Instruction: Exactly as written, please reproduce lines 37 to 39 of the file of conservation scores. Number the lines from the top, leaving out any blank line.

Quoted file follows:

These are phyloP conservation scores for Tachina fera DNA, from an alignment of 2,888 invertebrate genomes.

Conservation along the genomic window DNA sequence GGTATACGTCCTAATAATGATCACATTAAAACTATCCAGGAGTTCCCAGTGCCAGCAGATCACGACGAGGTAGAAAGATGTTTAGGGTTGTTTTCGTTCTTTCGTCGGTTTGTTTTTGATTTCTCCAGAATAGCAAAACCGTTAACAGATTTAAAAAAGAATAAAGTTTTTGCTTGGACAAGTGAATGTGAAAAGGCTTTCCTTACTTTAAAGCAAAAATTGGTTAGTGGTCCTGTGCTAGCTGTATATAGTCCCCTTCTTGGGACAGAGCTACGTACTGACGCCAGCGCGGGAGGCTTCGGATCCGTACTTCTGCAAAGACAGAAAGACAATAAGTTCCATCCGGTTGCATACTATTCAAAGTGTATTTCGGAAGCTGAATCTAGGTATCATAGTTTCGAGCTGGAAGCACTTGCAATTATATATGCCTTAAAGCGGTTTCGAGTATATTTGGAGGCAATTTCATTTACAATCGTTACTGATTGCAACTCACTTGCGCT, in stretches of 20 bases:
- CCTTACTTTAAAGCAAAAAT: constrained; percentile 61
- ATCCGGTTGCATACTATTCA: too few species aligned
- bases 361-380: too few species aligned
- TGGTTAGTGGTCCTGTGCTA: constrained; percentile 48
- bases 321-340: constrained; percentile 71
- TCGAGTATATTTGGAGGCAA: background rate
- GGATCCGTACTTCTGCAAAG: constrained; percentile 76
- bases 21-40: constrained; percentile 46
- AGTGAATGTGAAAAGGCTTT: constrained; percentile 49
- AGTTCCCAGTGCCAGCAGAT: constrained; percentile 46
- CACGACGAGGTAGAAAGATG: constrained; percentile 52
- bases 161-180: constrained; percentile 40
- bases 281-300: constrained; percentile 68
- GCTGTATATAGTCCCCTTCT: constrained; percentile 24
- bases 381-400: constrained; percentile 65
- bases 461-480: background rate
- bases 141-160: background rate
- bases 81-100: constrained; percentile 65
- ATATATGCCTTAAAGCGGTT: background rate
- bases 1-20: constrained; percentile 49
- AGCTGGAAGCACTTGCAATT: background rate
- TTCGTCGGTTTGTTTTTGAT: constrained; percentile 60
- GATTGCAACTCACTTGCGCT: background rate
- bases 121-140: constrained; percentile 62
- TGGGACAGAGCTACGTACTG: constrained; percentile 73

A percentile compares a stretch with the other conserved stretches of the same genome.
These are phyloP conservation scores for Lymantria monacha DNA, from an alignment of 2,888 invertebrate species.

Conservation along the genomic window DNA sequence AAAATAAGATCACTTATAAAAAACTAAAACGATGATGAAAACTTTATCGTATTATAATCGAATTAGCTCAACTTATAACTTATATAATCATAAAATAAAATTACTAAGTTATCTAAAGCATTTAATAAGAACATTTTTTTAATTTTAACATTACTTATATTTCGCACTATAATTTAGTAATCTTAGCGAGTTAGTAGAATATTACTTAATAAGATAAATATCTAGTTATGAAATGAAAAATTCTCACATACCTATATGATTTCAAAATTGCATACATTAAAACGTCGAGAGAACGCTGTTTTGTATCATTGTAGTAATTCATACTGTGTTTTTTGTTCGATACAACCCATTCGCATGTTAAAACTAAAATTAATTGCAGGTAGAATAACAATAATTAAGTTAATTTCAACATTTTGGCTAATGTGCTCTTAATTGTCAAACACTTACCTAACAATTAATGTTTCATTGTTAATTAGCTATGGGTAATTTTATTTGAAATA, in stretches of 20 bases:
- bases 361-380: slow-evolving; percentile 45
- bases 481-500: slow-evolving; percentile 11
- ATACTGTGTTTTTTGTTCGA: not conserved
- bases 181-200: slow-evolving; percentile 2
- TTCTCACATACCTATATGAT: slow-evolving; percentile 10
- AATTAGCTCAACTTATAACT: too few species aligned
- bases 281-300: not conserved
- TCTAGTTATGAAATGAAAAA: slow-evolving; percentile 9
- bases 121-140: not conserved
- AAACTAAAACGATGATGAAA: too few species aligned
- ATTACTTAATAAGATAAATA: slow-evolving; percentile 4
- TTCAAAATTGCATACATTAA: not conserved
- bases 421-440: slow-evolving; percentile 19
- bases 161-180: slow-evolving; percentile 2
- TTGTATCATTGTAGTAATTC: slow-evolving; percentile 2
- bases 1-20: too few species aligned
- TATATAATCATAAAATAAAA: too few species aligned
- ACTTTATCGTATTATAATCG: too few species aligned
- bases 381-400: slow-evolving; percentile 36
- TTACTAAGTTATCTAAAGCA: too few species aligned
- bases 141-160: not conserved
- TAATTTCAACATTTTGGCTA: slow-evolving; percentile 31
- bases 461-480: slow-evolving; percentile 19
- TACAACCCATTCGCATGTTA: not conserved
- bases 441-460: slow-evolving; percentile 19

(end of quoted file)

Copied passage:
- bases 281-300: not conserved
- TCTAGTTATGAAATGAAAAA: slow-evolving; percentile 9
- bases 121-140: not conserved